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DUF6 Health Risks
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A discussion of depleted UF6 cylinder storage activities and associated risks.

Management Activities for Cylinders in Storage

The long-term management of the existing DUF6 storage cylinders and the continual effort to remediate and maintain the safe condition of the DUF6 storage cylinders will remain a Departmental responsibility for many years into the future. The day to day management of the DUF6 cylinders includes actions designed to cost effectively maintain and improve their storage conditions, such as:

  • General storage cylinder and storage yard maintenance;
  • Performing regular inspections of cylinders;
  • Restacking and respacing the cylinders to improve drainage and to allow for more thorough inspections;
  • Repainting ends of skirted cylinders and repainting cylinder bodies as needed to arrest corrosion; and
  • Constructing new concrete cylinder storage yards and reconditioning existing yards from gravel to concrete to improve storage conditions.

Health Risks from Cylinder Storage

Under normal conditions, the main risk from cylinder storage is to cylinder yard workers from exposure to low-level external radiation in the vicinity of cylinders. The radiation levels measured on the outside surface of filled depleted UF6 storage cylinders are typically about 2 to 3 millirem per hour (mrem/h), decreasing to about 1 mrem/h at a distance of 1 ft (0.3 m). The radiation exposures of the workers are carefully monitored and limited to stay well under applicable guidelines and regulations. Appendix D of the PEIS reports that the historical dose to cylinder yard workers has been less than 200 mrem annually, much less than the regulatory limit of 5,000 mrem/yr and less than the DOE administrative control limit of 2,000 mrem/yr for workers. (For more details on risks from continued storage, see also Appendix D of the PEIS.)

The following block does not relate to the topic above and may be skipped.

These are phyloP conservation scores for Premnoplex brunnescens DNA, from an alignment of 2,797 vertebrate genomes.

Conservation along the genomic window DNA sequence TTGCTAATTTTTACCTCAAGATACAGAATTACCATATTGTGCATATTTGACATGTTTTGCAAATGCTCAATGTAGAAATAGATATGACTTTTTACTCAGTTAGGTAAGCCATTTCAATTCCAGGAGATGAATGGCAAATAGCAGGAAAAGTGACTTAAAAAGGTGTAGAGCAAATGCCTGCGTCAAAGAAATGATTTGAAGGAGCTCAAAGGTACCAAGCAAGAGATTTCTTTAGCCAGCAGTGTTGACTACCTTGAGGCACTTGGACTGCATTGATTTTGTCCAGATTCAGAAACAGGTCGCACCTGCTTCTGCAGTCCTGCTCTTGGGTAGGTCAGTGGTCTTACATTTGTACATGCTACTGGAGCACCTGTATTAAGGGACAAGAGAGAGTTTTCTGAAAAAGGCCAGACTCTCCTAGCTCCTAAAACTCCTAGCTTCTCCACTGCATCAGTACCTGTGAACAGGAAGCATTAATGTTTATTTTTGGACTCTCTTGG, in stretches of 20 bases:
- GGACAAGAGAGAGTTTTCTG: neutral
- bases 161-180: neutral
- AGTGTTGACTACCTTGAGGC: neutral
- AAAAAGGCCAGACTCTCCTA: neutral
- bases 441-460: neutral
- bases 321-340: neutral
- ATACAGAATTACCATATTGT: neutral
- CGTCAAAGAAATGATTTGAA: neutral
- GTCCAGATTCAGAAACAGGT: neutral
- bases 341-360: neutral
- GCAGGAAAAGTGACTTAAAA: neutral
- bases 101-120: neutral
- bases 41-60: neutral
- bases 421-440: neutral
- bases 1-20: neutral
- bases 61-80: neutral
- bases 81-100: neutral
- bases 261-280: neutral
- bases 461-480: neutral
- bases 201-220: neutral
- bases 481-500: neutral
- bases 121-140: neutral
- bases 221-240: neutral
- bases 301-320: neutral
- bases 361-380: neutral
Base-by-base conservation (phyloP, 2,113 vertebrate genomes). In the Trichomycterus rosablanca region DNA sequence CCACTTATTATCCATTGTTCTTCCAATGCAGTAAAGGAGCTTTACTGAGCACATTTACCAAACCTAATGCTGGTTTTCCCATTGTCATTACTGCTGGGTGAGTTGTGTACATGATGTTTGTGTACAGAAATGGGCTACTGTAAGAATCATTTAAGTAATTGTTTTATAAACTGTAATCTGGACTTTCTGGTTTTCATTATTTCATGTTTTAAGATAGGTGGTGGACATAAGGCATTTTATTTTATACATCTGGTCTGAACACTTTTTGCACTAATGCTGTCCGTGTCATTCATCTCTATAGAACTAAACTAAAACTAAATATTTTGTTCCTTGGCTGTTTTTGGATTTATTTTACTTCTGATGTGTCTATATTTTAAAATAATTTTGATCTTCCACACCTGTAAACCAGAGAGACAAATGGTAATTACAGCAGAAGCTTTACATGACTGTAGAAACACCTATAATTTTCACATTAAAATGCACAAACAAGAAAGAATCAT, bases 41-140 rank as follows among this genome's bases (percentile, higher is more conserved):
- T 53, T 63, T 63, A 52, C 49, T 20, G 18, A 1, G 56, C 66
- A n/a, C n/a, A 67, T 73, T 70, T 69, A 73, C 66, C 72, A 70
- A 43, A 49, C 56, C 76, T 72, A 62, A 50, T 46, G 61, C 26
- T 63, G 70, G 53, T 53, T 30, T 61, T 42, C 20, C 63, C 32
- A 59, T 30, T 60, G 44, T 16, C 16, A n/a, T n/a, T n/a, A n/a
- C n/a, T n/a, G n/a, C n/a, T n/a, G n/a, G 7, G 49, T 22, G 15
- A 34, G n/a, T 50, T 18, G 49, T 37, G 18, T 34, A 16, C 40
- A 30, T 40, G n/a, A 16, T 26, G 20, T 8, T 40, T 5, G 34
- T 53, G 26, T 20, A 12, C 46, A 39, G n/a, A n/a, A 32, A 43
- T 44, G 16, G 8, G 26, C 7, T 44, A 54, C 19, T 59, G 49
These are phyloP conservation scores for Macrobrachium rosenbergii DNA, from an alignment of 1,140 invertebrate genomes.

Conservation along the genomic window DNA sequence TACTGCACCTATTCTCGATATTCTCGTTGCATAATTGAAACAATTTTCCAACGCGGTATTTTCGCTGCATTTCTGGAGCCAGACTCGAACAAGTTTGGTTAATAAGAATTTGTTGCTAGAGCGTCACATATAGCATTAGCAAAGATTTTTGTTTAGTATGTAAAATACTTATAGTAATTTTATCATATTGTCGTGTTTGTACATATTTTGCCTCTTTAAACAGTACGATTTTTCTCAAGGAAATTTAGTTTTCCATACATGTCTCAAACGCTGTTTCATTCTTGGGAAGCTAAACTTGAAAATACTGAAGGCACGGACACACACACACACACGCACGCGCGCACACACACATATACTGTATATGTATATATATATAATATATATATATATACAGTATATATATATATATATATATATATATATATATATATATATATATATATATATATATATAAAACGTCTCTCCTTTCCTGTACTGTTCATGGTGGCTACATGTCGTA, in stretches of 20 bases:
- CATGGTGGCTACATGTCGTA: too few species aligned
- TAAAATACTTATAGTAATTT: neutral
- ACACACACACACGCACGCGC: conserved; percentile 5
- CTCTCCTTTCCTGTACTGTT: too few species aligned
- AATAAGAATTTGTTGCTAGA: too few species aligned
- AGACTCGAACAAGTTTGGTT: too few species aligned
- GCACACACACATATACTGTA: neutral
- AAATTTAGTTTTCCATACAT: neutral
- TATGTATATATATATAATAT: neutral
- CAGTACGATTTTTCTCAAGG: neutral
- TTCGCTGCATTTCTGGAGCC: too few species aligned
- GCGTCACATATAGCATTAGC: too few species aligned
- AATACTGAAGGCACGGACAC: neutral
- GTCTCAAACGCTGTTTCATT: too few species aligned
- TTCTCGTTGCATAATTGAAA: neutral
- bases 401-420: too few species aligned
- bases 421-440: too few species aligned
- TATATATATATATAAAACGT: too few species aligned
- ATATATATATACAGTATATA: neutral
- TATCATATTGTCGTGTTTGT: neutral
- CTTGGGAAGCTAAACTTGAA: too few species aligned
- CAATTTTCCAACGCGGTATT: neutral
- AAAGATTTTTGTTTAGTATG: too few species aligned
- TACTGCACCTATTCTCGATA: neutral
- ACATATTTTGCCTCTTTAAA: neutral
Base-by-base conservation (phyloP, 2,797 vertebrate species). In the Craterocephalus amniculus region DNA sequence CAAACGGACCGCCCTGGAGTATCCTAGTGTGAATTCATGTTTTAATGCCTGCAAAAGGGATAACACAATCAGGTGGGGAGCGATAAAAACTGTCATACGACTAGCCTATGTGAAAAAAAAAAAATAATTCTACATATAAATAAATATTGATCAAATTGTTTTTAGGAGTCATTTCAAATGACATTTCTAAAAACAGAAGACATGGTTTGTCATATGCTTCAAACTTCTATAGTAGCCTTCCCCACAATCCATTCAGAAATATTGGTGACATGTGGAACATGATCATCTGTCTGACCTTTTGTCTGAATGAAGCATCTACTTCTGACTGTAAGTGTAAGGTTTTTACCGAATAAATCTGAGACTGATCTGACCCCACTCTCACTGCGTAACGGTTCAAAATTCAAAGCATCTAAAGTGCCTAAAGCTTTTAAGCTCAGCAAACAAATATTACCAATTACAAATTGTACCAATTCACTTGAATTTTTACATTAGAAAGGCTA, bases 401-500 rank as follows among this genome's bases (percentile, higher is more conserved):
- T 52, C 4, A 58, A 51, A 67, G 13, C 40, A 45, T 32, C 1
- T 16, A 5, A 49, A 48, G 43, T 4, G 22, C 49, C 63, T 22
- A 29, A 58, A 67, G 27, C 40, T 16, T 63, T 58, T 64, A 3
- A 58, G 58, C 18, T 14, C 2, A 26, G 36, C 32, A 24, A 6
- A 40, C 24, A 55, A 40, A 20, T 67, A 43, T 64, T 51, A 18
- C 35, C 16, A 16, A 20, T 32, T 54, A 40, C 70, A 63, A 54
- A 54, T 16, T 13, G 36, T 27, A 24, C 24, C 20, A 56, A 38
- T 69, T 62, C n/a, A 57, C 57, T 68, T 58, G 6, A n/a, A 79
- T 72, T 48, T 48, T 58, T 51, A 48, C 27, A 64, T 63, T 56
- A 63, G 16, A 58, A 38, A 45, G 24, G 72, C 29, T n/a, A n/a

Once depleted uranium has been converted from UF6 to a more stable form such as uranium oxide or UF4, the risk associated with accidents during storage and handling is greatly decreased because of the reduced chemical reactivity and solubility of the conversion products compared to UF6. The PEIS evaluated long-term storage of uranium oxide. Under normal operating conditions at an oxide storage facility, there would be a small increase in cancer risk for workers due to exposure to external radiation from the uranium oxide; however, good work practices would minimize the exposure and the risk. Even under extreme accident conditions, such as if a storage facility building were damaged in an earthquake, the risk of immediate chemical injury to the general public and to workers from exposure to released uranium oxide would be small.

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